The wrong war
The Elementary and Secondary Education Act (aka No Child Left Behind or NCLB) was designed as an integral part of the War on Poverty. The law has warped into a tool to undermine and privatize public education and do away with teachers unions. This “war on public schools,” meanwhile, has failed to significantly raise student achievement or narrow achievement gaps. In fact, students made greater gains prior to NCLB. It remains to be seen if the newly- reauthorized law, the Every Student Succeeds Act, or ESSA, moderates NCLB’s ineffective and damaging elements.
It’s about poverty…
For the first time in 50 years, 51% of all public school students come from low-income families.
Low-income students – those that qualify for free or reduced lunches – consistently have the lowest scores on the National Assessment of Educational Progress (NAEP).
Wealth and poverty are “sticky”: the rich tend to stay rich and the poor poor.
Education does NOT level the playing field
White families are much wealthier than black and Hispanic families at every education level.
All white families, even those at the lowest education level, have a higher median wealth than all black and Hispanic families, even those with the highest education level.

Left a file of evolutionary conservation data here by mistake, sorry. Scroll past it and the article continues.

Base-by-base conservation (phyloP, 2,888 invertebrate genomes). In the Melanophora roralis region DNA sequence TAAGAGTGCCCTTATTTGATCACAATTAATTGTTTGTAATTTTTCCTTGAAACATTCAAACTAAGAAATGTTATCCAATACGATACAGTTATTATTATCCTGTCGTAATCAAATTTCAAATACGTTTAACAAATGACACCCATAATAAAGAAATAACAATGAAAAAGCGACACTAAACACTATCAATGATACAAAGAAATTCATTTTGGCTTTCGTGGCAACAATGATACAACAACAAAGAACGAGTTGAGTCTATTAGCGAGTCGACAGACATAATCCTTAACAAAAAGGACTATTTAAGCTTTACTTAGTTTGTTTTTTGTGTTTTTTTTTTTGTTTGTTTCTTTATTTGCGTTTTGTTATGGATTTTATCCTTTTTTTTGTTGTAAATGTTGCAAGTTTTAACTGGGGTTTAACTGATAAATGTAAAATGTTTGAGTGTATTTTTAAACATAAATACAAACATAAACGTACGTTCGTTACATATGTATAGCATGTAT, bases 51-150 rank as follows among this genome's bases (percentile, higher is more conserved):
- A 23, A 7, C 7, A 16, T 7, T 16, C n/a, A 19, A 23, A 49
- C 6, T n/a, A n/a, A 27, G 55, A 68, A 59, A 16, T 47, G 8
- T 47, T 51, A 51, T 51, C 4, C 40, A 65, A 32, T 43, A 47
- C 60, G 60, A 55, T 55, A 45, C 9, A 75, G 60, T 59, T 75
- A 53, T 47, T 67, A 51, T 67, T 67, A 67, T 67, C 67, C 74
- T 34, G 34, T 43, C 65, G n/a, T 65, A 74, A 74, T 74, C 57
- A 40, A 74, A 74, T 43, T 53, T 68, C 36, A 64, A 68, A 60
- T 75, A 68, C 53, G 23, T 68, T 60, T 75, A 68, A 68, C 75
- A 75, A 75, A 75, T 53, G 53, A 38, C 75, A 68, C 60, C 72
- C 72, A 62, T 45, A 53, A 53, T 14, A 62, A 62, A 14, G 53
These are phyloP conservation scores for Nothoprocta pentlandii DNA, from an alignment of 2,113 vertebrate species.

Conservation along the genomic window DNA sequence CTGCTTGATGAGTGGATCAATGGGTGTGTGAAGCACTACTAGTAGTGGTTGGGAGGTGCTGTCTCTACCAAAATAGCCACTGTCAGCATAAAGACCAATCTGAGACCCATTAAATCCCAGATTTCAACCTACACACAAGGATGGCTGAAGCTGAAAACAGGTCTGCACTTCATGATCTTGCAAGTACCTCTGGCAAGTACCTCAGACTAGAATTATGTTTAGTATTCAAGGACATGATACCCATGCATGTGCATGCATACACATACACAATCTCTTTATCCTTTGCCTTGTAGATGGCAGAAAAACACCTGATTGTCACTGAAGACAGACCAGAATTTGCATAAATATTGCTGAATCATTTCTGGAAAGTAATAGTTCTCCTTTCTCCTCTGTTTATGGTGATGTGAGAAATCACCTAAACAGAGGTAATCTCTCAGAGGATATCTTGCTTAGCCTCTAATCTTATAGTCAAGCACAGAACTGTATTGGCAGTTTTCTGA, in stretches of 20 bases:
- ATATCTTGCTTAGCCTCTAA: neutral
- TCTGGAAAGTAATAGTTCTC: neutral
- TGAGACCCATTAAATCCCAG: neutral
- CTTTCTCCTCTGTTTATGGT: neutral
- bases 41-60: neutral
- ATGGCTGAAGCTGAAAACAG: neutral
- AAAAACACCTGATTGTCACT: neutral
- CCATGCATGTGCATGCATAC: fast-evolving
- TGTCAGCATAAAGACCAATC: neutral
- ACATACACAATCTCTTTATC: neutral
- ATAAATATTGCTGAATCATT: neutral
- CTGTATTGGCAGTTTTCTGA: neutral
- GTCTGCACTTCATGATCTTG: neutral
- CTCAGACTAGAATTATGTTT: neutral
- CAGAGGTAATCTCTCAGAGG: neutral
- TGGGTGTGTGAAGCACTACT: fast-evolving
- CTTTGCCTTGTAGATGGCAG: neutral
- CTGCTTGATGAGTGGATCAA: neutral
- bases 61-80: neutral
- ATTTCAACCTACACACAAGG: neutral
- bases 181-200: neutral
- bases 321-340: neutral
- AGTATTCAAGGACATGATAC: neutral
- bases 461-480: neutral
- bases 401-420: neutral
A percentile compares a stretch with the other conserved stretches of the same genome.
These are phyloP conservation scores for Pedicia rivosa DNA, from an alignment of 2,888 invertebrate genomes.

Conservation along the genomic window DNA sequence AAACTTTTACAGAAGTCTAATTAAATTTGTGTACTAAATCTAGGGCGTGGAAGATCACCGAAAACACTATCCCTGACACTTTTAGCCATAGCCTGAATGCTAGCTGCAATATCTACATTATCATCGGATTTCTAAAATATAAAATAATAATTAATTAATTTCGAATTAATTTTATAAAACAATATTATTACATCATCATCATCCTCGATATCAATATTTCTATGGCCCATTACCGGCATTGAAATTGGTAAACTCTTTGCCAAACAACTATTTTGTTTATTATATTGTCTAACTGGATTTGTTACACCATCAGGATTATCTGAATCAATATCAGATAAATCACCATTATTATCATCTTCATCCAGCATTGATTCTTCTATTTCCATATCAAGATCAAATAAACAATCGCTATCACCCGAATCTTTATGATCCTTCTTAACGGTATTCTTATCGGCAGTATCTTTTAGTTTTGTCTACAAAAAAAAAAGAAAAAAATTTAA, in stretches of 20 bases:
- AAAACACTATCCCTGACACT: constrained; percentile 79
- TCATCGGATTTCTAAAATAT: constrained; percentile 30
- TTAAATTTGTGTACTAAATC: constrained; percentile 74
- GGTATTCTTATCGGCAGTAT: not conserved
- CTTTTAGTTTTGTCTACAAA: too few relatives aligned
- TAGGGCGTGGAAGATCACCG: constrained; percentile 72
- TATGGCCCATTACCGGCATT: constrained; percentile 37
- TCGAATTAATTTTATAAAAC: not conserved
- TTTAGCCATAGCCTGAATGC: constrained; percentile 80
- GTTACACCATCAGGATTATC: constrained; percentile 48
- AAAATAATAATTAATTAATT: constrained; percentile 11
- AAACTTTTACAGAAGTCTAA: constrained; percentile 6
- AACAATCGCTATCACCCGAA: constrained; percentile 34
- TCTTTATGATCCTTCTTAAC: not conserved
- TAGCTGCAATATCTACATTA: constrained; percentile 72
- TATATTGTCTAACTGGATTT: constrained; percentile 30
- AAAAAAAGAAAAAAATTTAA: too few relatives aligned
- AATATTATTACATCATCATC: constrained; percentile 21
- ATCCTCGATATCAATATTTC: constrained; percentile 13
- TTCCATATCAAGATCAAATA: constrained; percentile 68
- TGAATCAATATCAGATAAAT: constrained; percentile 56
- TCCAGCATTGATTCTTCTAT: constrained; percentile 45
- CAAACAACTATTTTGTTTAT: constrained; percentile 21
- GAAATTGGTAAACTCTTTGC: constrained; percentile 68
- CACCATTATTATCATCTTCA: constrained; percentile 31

African-American college students are about as likely to get hired as white high school drop outs.
Discipline: Black students represent 16% of the US student population, but 32-42% of all students suspended or expelled, while white students make up 51% of the student population but only 31-40% of students suspended or expelled.
Retention: African-American and Latino students are the most likely to be retained in grade, which is strongly correlated with dropping out. A recent national study of retention found a major drop in the number of students being held back, but African-American students in grades 2 through 9 were about twice as likely as white students to be retained.
*Details including data graphs and charts demonstrating each of these points can be found here: http://tinyurl.com/oplkauv.
What can we do? Recommendations for ways to address these injustices can be found here: http://tinyurl.com/pp83uoe
A downloadable pdf of this policy brief can be found here.